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I don’t appreciate it when people compare me to other people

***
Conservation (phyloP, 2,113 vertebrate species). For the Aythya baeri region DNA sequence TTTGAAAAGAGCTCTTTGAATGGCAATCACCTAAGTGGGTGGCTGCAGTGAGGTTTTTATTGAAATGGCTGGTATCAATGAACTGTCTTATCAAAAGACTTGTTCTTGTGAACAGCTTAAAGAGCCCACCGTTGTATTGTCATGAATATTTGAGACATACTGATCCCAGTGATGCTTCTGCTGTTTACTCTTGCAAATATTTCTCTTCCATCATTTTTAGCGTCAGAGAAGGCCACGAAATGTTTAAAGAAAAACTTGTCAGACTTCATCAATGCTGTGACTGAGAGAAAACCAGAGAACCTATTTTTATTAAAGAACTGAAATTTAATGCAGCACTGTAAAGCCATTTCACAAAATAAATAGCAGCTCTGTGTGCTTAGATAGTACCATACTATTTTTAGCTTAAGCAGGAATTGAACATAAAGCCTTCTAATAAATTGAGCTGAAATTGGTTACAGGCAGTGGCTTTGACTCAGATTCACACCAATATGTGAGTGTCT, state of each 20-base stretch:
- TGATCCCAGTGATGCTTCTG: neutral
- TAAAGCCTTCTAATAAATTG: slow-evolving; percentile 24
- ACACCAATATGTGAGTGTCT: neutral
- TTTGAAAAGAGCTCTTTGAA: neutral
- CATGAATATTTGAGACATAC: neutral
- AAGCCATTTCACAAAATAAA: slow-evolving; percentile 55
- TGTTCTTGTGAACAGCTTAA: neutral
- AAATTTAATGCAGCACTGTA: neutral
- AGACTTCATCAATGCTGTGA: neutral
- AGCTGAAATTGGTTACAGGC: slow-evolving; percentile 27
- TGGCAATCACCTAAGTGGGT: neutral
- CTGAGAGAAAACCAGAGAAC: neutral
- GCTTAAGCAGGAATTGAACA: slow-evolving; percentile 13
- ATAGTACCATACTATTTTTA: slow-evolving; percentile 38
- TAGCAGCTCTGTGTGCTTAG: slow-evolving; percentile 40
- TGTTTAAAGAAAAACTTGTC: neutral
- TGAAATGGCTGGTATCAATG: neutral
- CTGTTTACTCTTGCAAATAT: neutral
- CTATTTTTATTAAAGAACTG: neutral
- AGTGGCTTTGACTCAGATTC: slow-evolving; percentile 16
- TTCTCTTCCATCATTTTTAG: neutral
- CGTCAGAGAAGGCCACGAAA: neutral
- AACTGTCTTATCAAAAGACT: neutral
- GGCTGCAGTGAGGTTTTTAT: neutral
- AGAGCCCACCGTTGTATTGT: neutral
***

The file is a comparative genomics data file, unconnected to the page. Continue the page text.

There are so many reasons why people lie that listing them all would be impossible. When it comes to lying, however, the most common incentive for both children and adults is to escape punishment. Avoiding humiliation, shielding ourselves or others from harm, and maintaining privacy are all prevalent goals. The most prevalent reason people tell large lies, regardless of their age, is to avoid punishment, whether it’s a speeding ticket or being grounded. A serious lie can have serious consequences, including the loss of freedom, money, a career, a relationship, a reputation, or even one’s life. Lies are only detectable through demeanor – facial expression, bodily movements, look, voice, or words – in major lies for which the liar would face punishment if discovered. The threat puts the person under emotional stress, causing involuntary changes that can reveal the truth. Ordinary life lies, where there are no consequences or incentives for being discovered, and lies are easily told flawlessly. The goal of telling a major lie is to conceal the reward or profit gained by breaking a rule or exceeding an explicit expectation. The curfew violator was able to stay at the party for a longer period of time; the fast driver is rushing because the alarm went off and he pressed the snooze button. If his deception is successful, the spouse who claims the ringer on his workplace phone was turned off while he was ‘working’ late – in a hotel room with his lover – will pay no penalty. In each of these cases, the rule breaker has decided in advance that if confronted, he or she will lie to cover up the cheating. A great grade on an exam, for example, could have been obtained without cheating, but not as easily; it would have required more effort.

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